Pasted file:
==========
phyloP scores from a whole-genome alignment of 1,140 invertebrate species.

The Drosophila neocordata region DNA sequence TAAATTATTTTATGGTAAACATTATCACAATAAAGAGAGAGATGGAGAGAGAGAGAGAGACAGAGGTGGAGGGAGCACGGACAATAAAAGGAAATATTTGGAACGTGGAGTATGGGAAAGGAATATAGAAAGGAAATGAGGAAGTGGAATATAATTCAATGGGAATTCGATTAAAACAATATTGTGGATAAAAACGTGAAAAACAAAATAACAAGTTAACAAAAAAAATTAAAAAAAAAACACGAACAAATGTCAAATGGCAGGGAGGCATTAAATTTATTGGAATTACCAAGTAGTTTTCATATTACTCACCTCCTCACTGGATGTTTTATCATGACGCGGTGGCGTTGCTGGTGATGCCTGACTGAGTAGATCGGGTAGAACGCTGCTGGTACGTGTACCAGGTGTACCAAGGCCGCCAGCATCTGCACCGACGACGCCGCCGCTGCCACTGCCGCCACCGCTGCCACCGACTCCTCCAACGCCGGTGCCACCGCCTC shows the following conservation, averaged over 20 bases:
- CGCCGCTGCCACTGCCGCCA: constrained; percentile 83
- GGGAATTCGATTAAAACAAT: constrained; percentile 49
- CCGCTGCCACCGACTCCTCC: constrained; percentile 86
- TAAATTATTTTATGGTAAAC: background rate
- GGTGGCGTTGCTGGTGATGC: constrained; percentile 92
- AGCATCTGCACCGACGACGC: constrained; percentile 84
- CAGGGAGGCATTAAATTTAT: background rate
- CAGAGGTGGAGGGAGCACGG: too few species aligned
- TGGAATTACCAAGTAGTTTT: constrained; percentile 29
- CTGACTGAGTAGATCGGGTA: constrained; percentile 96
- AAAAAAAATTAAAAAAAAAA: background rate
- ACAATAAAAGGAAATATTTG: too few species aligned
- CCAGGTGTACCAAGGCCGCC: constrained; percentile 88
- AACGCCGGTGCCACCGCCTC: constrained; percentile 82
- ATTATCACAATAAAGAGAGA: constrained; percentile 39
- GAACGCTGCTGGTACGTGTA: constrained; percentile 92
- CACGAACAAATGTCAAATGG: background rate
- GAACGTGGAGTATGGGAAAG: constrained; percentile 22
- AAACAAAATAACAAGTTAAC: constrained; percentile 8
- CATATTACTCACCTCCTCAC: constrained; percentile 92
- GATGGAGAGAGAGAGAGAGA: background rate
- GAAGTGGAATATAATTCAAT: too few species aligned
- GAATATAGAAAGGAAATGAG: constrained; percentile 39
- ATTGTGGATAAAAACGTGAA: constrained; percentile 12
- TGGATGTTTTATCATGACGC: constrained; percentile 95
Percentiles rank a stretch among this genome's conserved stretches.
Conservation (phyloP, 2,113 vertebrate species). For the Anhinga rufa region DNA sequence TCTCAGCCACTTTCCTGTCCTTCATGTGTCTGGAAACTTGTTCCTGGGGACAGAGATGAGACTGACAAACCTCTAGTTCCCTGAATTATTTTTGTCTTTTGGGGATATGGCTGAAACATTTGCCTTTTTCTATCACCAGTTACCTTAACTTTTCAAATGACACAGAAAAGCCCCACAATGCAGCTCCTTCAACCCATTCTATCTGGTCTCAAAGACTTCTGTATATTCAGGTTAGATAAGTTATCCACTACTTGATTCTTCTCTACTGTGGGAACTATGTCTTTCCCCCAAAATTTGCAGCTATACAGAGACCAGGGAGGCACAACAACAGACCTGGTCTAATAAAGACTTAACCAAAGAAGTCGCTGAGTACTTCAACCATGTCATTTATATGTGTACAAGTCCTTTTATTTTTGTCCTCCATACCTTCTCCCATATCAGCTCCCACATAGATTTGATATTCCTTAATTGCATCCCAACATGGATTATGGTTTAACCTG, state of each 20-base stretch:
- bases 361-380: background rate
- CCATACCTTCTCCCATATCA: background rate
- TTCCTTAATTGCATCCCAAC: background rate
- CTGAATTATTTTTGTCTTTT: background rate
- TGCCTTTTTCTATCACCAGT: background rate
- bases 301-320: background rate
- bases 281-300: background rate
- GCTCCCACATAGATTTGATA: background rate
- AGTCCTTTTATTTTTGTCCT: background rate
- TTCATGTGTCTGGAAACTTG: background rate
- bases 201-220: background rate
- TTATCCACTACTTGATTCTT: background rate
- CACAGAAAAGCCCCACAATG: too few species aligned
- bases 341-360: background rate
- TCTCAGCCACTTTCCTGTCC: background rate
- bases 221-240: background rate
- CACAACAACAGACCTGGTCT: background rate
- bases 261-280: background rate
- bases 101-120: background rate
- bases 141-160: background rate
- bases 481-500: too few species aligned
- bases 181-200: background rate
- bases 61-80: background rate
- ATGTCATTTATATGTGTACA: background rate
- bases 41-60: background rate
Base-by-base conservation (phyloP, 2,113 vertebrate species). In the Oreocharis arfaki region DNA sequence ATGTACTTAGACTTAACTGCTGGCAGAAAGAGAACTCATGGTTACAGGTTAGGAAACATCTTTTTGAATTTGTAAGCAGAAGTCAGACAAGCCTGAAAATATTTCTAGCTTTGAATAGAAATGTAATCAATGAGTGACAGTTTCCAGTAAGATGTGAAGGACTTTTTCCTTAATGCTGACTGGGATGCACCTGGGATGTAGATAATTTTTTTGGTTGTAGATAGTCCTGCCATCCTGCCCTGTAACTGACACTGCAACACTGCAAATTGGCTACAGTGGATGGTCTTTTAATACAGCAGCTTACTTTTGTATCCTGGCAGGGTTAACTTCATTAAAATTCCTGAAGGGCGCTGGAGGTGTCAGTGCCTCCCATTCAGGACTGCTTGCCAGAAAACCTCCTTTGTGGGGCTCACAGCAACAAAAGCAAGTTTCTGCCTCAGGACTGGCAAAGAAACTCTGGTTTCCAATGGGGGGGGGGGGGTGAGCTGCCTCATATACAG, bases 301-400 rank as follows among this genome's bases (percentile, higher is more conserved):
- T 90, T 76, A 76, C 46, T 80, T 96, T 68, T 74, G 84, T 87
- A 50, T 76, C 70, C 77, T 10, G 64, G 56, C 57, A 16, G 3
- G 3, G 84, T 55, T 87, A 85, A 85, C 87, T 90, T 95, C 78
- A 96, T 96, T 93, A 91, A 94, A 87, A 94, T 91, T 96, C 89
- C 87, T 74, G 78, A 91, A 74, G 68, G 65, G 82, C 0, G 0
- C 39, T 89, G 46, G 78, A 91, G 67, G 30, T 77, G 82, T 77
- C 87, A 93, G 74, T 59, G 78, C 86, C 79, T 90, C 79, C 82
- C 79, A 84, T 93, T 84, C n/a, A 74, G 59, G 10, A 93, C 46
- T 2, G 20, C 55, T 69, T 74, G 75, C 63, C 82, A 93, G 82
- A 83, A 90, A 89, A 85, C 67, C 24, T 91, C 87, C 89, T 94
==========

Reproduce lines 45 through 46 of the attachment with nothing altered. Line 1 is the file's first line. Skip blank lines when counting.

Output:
- bases 221-240: background rate
- CACAACAACAGACCTGGTCT: background rate